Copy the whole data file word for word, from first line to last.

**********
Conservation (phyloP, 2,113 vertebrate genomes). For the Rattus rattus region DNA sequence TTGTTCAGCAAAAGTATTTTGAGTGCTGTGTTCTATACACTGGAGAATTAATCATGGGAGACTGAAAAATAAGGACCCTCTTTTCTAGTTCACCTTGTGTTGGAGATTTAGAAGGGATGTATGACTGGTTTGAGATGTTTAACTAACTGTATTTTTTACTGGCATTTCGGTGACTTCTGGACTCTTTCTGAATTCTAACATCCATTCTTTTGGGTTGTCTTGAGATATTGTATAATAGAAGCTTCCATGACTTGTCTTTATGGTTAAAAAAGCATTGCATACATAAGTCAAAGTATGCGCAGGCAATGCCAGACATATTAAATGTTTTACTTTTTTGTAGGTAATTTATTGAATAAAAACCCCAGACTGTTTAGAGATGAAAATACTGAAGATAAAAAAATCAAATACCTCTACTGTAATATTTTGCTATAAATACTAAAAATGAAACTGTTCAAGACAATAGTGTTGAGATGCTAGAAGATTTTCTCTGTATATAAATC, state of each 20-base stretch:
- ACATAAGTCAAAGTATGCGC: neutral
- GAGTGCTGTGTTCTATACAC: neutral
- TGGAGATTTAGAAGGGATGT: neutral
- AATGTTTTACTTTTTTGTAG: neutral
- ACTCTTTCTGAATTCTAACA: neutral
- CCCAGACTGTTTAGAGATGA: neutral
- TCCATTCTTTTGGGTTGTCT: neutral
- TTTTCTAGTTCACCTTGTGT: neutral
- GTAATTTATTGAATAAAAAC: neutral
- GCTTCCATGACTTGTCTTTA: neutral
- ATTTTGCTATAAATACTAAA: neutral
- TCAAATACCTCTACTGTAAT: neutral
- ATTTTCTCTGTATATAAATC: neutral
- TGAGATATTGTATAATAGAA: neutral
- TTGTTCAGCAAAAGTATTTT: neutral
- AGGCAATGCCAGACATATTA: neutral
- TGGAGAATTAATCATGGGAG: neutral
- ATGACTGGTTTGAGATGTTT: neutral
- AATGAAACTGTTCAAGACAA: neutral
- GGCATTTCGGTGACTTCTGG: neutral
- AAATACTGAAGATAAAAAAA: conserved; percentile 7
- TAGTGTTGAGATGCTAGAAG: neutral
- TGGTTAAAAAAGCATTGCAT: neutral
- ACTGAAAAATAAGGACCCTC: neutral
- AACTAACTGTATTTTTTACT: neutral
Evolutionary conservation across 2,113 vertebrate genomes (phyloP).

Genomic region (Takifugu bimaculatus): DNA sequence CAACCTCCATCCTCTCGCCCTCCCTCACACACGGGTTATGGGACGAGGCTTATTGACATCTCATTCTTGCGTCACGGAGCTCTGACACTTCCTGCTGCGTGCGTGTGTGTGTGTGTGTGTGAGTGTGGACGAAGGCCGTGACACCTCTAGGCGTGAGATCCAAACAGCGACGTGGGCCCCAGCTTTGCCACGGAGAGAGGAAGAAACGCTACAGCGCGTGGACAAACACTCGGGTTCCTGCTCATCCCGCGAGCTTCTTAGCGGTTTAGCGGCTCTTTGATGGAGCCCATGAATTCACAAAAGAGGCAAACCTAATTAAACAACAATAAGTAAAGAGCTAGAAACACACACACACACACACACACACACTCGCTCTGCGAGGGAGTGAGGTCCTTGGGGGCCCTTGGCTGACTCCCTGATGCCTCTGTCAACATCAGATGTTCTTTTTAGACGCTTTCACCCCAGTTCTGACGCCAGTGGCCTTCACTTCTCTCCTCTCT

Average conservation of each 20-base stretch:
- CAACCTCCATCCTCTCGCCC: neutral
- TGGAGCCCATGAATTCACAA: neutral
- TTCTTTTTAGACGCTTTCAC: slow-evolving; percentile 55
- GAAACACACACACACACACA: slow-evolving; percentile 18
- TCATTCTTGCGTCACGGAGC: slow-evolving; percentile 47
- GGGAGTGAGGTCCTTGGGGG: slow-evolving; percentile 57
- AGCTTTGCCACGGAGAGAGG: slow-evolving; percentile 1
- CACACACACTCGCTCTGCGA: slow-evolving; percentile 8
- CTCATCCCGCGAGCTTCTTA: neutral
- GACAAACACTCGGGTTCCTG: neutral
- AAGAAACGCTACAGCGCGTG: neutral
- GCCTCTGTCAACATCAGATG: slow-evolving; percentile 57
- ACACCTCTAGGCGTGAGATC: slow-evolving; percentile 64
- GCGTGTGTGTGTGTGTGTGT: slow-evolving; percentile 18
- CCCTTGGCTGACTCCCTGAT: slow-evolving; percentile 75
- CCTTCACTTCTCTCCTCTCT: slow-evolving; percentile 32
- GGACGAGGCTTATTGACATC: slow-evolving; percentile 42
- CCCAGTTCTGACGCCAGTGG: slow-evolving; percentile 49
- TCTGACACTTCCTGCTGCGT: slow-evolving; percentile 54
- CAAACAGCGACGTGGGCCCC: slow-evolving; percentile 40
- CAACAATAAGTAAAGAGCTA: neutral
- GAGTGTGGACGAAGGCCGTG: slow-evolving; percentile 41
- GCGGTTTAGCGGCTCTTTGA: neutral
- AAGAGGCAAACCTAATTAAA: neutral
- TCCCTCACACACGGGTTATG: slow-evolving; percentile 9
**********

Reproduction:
Conservation (phyloP, 2,113 vertebrate genomes). For the Rattus rattus region DNA sequence TTGTTCAGCAAAAGTATTTTGAGTGCTGTGTTCTATACACTGGAGAATTAATCATGGGAGACTGAAAAATAAGGACCCTCTTTTCTAGTTCACCTTGTGTTGGAGATTTAGAAGGGATGTATGACTGGTTTGAGATGTTTAACTAACTGTATTTTTTACTGGCATTTCGGTGACTTCTGGACTCTTTCTGAATTCTAACATCCATTCTTTTGGGTTGTCTTGAGATATTGTATAATAGAAGCTTCCATGACTTGTCTTTATGGTTAAAAAAGCATTGCATACATAAGTCAAAGTATGCGCAGGCAATGCCAGACATATTAAATGTTTTACTTTTTTGTAGGTAATTTATTGAATAAAAACCCCAGACTGTTTAGAGATGAAAATACTGAAGATAAAAAAATCAAATACCTCTACTGTAATATTTTGCTATAAATACTAAAAATGAAACTGTTCAAGACAATAGTGTTGAGATGCTAGAAGATTTTCTCTGTATATAAATC, state of each 20-base stretch:
- ACATAAGTCAAAGTATGCGC: neutral
- GAGTGCTGTGTTCTATACAC: neutral
- TGGAGATTTAGAAGGGATGT: neutral
- AATGTTTTACTTTTTTGTAG: neutral
- ACTCTTTCTGAATTCTAACA: neutral
- CCCAGACTGTTTAGAGATGA: neutral
- TCCATTCTTTTGGGTTGTCT: neutral
- TTTTCTAGTTCACCTTGTGT: neutral
- GTAATTTATTGAATAAAAAC: neutral
- GCTTCCATGACTTGTCTTTA: neutral
- ATTTTGCTATAAATACTAAA: neutral
- TCAAATACCTCTACTGTAAT: neutral
- ATTTTCTCTGTATATAAATC: neutral
- TGAGATATTGTATAATAGAA: neutral
- TTGTTCAGCAAAAGTATTTT: neutral
- AGGCAATGCCAGACATATTA: neutral
- TGGAGAATTAATCATGGGAG: neutral
- ATGACTGGTTTGAGATGTTT: neutral
- AATGAAACTGTTCAAGACAA: neutral
- GGCATTTCGGTGACTTCTGG: neutral
- AAATACTGAAGATAAAAAAA: conserved; percentile 7
- TAGTGTTGAGATGCTAGAAG: neutral
- TGGTTAAAAAAGCATTGCAT: neutral
- ACTGAAAAATAAGGACCCTC: neutral
- AACTAACTGTATTTTTTACT: neutral
Evolutionary conservation across 2,113 vertebrate genomes (phyloP).

Genomic region (Takifugu bimaculatus): DNA sequence CAACCTCCATCCTCTCGCCCTCCCTCACACACGGGTTATGGGACGAGGCTTATTGACATCTCATTCTTGCGTCACGGAGCTCTGACACTTCCTGCTGCGTGCGTGTGTGTGTGTGTGTGTGAGTGTGGACGAAGGCCGTGACACCTCTAGGCGTGAGATCCAAACAGCGACGTGGGCCCCAGCTTTGCCACGGAGAGAGGAAGAAACGCTACAGCGCGTGGACAAACACTCGGGTTCCTGCTCATCCCGCGAGCTTCTTAGCGGTTTAGCGGCTCTTTGATGGAGCCCATGAATTCACAAAAGAGGCAAACCTAATTAAACAACAATAAGTAAAGAGCTAGAAACACACACACACACACACACACACACTCGCTCTGCGAGGGAGTGAGGTCCTTGGGGGCCCTTGGCTGACTCCCTGATGCCTCTGTCAACATCAGATGTTCTTTTTAGACGCTTTCACCCCAGTTCTGACGCCAGTGGCCTTCACTTCTCTCCTCTCT

Average conservation of each 20-base stretch:
- CAACCTCCATCCTCTCGCCC: neutral
- TGGAGCCCATGAATTCACAA: neutral
- TTCTTTTTAGACGCTTTCAC: slow-evolving; percentile 55
- GAAACACACACACACACACA: slow-evolving; percentile 18
- TCATTCTTGCGTCACGGAGC: slow-evolving; percentile 47
- GGGAGTGAGGTCCTTGGGGG: slow-evolving; percentile 57
- AGCTTTGCCACGGAGAGAGG: slow-evolving; percentile 1
- CACACACACTCGCTCTGCGA: slow-evolving; percentile 8
- CTCATCCCGCGAGCTTCTTA: neutral
- GACAAACACTCGGGTTCCTG: neutral
- AAGAAACGCTACAGCGCGTG: neutral
- GCCTCTGTCAACATCAGATG: slow-evolving; percentile 57
- ACACCTCTAGGCGTGAGATC: slow-evolving; percentile 64
- GCGTGTGTGTGTGTGTGTGT: slow-evolving; percentile 18
- CCCTTGGCTGACTCCCTGAT: slow-evolving; percentile 75
- CCTTCACTTCTCTCCTCTCT: slow-evolving; percentile 32
- GGACGAGGCTTATTGACATC: slow-evolving; percentile 42
- CCCAGTTCTGACGCCAGTGG: slow-evolving; percentile 49
- TCTGACACTTCCTGCTGCGT: slow-evolving; percentile 54
- CAAACAGCGACGTGGGCCCC: slow-evolving; percentile 40
- CAACAATAAGTAAAGAGCTA: neutral
- GAGTGTGGACGAAGGCCGTG: slow-evolving; percentile 41
- GCGGTTTAGCGGCTCTTTGA: neutral
- AAGAGGCAAACCTAATTAAA: neutral
- TCCCTCACACACGGGTTATG: slow-evolving; percentile 9